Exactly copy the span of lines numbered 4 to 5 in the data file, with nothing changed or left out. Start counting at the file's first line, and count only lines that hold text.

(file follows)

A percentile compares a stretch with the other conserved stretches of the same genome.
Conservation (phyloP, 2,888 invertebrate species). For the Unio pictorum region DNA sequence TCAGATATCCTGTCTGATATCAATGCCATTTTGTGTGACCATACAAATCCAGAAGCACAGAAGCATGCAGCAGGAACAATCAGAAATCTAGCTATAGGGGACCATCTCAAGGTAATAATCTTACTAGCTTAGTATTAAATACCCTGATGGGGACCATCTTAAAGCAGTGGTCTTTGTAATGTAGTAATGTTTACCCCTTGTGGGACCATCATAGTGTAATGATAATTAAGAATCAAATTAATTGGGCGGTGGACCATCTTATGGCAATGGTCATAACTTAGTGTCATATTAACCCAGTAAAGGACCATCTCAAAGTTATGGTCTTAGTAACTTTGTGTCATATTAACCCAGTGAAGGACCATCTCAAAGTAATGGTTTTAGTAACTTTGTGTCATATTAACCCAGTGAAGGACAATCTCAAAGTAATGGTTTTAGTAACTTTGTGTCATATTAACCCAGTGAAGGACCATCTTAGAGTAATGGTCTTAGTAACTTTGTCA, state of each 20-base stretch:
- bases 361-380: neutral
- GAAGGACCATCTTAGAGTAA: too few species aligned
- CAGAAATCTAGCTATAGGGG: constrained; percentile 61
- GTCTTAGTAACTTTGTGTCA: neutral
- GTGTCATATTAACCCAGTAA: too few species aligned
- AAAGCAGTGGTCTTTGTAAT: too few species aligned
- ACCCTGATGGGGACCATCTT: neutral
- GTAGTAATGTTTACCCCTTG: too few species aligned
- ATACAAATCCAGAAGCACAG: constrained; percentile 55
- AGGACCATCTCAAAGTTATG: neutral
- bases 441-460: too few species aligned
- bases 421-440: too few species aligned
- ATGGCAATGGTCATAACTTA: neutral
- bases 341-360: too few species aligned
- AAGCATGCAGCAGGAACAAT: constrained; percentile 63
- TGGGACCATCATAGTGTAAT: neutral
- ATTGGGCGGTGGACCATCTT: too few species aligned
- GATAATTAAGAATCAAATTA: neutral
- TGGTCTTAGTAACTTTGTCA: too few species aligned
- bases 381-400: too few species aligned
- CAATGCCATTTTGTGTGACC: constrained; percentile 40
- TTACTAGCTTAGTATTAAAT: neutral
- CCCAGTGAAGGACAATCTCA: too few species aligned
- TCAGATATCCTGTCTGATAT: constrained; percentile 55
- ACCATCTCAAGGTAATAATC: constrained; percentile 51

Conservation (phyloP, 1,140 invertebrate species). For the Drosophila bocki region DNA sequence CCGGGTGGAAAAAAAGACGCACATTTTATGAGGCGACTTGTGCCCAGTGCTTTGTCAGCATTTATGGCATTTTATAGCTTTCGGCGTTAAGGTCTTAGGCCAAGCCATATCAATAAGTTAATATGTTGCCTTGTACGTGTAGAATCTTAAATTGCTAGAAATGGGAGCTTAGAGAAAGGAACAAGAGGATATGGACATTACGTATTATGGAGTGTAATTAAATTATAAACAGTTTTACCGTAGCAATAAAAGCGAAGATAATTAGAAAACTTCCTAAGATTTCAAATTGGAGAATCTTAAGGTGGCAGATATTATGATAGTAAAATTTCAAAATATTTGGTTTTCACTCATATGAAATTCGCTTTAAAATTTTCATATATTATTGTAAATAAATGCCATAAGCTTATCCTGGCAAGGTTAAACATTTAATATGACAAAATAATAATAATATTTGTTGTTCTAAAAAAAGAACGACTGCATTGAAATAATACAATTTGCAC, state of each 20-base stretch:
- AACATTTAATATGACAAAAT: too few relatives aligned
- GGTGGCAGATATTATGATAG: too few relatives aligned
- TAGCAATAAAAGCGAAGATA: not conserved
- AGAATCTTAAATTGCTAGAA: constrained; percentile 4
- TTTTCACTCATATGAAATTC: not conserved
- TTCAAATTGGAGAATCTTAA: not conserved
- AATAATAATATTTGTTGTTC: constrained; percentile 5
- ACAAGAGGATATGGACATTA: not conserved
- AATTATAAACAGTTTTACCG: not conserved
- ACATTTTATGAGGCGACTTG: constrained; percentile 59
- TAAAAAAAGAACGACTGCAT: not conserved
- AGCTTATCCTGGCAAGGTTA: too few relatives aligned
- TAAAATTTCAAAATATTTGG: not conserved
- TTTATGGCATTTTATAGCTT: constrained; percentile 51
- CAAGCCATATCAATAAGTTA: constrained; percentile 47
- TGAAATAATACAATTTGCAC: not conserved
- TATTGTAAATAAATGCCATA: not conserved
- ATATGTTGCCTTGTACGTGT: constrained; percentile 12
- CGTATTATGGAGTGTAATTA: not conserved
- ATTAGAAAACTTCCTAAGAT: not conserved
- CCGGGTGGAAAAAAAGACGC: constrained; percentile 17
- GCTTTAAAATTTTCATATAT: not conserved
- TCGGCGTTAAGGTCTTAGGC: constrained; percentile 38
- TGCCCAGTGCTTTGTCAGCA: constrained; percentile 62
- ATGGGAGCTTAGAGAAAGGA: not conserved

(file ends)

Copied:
- GAAGGACCATCTTAGAGTAA: too few species aligned
- CAGAAATCTAGCTATAGGGG: constrained; percentile 61